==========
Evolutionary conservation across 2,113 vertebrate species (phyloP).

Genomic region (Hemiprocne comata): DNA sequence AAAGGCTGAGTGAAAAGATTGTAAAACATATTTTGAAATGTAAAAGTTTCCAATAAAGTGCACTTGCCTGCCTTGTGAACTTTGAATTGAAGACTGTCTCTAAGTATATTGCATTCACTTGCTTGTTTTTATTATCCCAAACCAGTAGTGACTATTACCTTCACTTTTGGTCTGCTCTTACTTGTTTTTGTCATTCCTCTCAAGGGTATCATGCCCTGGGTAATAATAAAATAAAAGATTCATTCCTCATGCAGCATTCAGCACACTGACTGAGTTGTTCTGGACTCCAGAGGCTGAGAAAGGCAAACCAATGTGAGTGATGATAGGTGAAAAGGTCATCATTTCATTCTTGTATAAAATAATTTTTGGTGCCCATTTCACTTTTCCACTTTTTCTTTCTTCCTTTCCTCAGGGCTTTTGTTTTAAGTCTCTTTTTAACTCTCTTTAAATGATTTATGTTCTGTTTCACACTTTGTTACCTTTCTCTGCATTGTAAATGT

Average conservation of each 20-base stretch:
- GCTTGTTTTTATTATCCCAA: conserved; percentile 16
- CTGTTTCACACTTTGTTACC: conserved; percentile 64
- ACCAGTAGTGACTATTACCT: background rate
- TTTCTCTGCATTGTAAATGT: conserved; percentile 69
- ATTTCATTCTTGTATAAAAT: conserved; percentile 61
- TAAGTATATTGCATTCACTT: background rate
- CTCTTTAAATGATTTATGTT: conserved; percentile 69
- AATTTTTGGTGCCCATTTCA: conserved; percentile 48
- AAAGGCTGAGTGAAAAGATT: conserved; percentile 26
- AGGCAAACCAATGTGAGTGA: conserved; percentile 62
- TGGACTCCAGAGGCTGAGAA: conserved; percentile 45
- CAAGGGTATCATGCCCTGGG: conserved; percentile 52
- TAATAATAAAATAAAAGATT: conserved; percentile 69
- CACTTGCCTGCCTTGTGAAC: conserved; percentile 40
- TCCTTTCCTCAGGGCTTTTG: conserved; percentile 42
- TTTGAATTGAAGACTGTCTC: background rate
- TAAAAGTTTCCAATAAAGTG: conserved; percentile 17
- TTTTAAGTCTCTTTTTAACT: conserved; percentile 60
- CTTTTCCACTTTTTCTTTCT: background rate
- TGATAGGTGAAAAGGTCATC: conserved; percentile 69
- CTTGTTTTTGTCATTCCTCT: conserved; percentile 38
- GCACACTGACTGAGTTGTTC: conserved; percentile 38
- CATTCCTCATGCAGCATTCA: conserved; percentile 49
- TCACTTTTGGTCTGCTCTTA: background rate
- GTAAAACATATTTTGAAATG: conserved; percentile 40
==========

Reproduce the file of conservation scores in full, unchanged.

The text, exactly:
Evolutionary conservation across 2,113 vertebrate species (phyloP).

Genomic region (Hemiprocne comata): DNA sequence AAAGGCTGAGTGAAAAGATTGTAAAACATATTTTGAAATGTAAAAGTTTCCAATAAAGTGCACTTGCCTGCCTTGTGAACTTTGAATTGAAGACTGTCTCTAAGTATATTGCATTCACTTGCTTGTTTTTATTATCCCAAACCAGTAGTGACTATTACCTTCACTTTTGGTCTGCTCTTACTTGTTTTTGTCATTCCTCTCAAGGGTATCATGCCCTGGGTAATAATAAAATAAAAGATTCATTCCTCATGCAGCATTCAGCACACTGACTGAGTTGTTCTGGACTCCAGAGGCTGAGAAAGGCAAACCAATGTGAGTGATGATAGGTGAAAAGGTCATCATTTCATTCTTGTATAAAATAATTTTTGGTGCCCATTTCACTTTTCCACTTTTTCTTTCTTCCTTTCCTCAGGGCTTTTGTTTTAAGTCTCTTTTTAACTCTCTTTAAATGATTTATGTTCTGTTTCACACTTTGTTACCTTTCTCTGCATTGTAAATGT

Average conservation of each 20-base stretch:
- GCTTGTTTTTATTATCCCAA: conserved; percentile 16
- CTGTTTCACACTTTGTTACC: conserved; percentile 64
- ACCAGTAGTGACTATTACCT: background rate
- TTTCTCTGCATTGTAAATGT: conserved; percentile 69
- ATTTCATTCTTGTATAAAAT: conserved; percentile 61
- TAAGTATATTGCATTCACTT: background rate
- CTCTTTAAATGATTTATGTT: conserved; percentile 69
- AATTTTTGGTGCCCATTTCA: conserved; percentile 48
- AAAGGCTGAGTGAAAAGATT: conserved; percentile 26
- AGGCAAACCAATGTGAGTGA: conserved; percentile 62
- TGGACTCCAGAGGCTGAGAA: conserved; percentile 45
- CAAGGGTATCATGCCCTGGG: conserved; percentile 52
- TAATAATAAAATAAAAGATT: conserved; percentile 69
- CACTTGCCTGCCTTGTGAAC: conserved; percentile 40
- TCCTTTCCTCAGGGCTTTTG: conserved; percentile 42
- TTTGAATTGAAGACTGTCTC: background rate
- TAAAAGTTTCCAATAAAGTG: conserved; percentile 17
- TTTTAAGTCTCTTTTTAACT: conserved; percentile 60
- CTTTTCCACTTTTTCTTTCT: background rate
- TGATAGGTGAAAAGGTCATC: conserved; percentile 69
- CTTGTTTTTGTCATTCCTCT: conserved; percentile 38
- GCACACTGACTGAGTTGTTC: conserved; percentile 38
- CATTCCTCATGCAGCATTCA: conserved; percentile 49
- TCACTTTTGGTCTGCTCTTA: background rate
- GTAAAACATATTTTGAAATG: conserved; percentile 40